Belgium’s Blockchain Project Databroker Signs Up European Centre for Disease Prevention and Control (ECDC) To List COVID-19 Data
The COVID-19 crisis has shown even a greater need for reliable and open data that is verified by the blockchain and smart contracts and Belgium’s Blockchain Project Databroker has stepped and announced they are collaborating with the European Centre for Disease Prevention and Control (ECDC) to bring extensive data on the geographic distribution of COVID-19 cases worldwide to their Databroker marketplace.
The extensive, verified data allows for deeper assessment and analysis of emerging threats to human health from COVID-19 and includes supportive suggestions and material for building up new intelligence methods or improving already existing capacities.
It is open for public access and offers a free trial for a month.
“It’s big progress we’ve made in a relatively short period of time – delivering the peer-to-peer platform we need to allow data sharing and data monetization,” stated Matthew van Niekerk, Databroker’s CEO.
Since the beginning of the global pandemic, ECDC’s Epidemic Intelligence team has been collecting the number of COVID-19 cases and deaths, based on reports from health authorities worldwide. This comprehensive and systematic process is carried out on a daily basis by a team of epidemiologists who screen up to 500 relevant sources to collect the latest figures and then further interpret the dynamics of the COVID-19 pandemic not only in the European Union (EU), the European Economic Area (EEA), but also worldwide.
The data screening is followed by ECDC’s standard epidemic intelligence process for which every single data entry is validated and documented in an ECDC database. An extract of this database, complete with up-to-date figures and data visualisations, is then shared on the ECDC website, ensuring a maximum level of transparency.
ECDC’s main role as an agency of the European Union is to strengthen Europe’s defences against communicable diseases and is the key player in pooling knowledge, exchanging information and best practices among experts in Europe.
“As for the actions underway, we keep our focus on perfecting the platform, making it intuitive to use. Also, we aim at finalizing the integration with the Data eXchange Controller (The DXC software, installed on the data provider’s system that allows data to be safely and securely transferred from the seller to the buyer) and blockchain smart contracts,” added van Niekerk.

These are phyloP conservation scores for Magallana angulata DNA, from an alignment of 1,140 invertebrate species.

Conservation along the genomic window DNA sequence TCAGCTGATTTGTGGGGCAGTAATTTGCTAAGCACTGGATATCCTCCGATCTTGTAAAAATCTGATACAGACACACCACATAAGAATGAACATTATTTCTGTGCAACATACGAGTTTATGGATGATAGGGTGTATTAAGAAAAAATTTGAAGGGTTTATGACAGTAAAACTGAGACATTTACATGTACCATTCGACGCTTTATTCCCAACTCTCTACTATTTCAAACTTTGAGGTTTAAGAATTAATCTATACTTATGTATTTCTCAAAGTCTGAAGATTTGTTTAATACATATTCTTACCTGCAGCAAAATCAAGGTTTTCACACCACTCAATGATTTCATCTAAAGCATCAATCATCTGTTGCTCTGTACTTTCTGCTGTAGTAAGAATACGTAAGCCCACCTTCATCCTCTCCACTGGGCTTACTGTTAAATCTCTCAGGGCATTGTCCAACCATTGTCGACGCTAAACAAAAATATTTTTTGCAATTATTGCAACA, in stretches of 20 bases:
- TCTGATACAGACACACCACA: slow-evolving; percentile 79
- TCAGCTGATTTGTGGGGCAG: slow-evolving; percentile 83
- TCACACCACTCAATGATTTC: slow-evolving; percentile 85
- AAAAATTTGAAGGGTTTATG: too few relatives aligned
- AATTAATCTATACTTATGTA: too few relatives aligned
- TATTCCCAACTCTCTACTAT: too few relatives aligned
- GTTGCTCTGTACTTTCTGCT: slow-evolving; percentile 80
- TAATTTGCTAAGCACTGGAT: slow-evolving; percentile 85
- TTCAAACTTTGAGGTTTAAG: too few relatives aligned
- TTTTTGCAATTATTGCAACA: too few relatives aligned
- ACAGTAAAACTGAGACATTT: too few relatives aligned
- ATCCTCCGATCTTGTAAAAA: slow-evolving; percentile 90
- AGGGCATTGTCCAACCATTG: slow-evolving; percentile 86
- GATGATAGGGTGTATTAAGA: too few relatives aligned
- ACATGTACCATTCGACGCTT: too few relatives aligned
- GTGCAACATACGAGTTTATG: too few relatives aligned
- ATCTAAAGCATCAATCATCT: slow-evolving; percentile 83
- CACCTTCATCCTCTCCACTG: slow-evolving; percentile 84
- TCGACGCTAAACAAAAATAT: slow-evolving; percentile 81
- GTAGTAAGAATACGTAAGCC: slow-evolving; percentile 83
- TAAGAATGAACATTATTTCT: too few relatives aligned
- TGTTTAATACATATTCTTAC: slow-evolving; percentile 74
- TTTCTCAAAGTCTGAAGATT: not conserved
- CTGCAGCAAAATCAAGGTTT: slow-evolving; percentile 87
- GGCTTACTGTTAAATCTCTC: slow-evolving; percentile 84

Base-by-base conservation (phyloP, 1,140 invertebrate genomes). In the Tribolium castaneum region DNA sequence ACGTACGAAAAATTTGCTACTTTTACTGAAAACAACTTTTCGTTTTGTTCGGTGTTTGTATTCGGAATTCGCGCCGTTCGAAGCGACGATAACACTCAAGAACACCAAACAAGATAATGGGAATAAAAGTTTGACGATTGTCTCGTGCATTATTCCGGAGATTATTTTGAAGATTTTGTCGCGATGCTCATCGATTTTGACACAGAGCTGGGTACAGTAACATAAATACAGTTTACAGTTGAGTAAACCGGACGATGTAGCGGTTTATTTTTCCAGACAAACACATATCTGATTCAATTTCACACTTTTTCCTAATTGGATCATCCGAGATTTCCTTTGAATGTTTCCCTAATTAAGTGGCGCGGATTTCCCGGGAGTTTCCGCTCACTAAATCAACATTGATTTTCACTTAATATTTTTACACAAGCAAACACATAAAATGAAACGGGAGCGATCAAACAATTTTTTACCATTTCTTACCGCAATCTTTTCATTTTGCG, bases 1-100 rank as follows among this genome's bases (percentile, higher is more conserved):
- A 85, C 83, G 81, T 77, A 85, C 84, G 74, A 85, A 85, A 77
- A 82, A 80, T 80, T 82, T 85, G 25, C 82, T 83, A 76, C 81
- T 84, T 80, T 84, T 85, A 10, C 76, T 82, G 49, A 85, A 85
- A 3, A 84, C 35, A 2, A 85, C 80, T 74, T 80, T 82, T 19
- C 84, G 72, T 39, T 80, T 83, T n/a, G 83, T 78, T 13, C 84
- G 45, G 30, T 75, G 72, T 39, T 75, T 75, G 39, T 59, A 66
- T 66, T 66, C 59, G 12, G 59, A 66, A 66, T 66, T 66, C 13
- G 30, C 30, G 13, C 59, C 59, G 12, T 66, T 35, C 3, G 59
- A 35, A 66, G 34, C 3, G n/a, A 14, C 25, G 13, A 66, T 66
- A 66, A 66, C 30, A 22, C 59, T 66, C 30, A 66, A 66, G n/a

Databroker’s core strategy is to help accelerate the path to effective adoption of the data economy by focussing on the bringing together of both bring data buyers and data sellers to ensure easier, faster and safer access to reliable and actionable data.
“It’s a platform that brings business value and does work for businesses across different industries, universities and government institutions,” added van Niekerk.
Van Niekerk and his team unveiled the Databroker marketplace in March 2020 and started with a bang – onboarding the National Geographic Institute, Robustel, Computd, Phoenix Contact and Ice Gateway on the seller side and expecting they will see more traction as data (verified, privacy, immutable etc.) takes centre stage on multiple levels due to the coronavirus pandemic.
The impact of COVID-19 and its impact on both data and privacy are expected to have a positive effect and Big Data but even without the pandemic, the numbers are startling. Databroker is well-positioned for growth.
The global IoT market size is expected to be worth some $949.42 Billion By 2025 with a CAGR of 29.4 per cent and trend of processing the contextually rich and real-time data streams generated by IoT networks and sensors using machine learning and artificial intelligence is expected to drive growth.
The data market is expected to flourish over the next decade.
- Companies Will Invest Up to $1.1 Trillion in IoT by 2023
- There Will be 41 Billion IoT Devices by 2027
- For context, one million seconds is roughly equal to 11.5 days. One billion seconds is roughly equal to 31.75 years.
- Every Second, Another 127 Devices Are Connected to The Internet
- There Will Be 1.9 Billion 5G Cellular Subscriptions by 2024
If the vast amount of investment and the total number of connected devices doesn’t rattle you, imagining the astronomical amounts of data all these devices and sensors are expected to generate?
The growth in connected IoT devices is expected to generate 79.4 zettabytes of data in 2025, according to a 2019 IDC forecast.
This is rather a large amount, considering one zettabyte is equal to a trillion gigabytes or 1,000,000,000,000,000,000,000 bytes.
That’s a lot of zeros.
Source: The Blockchain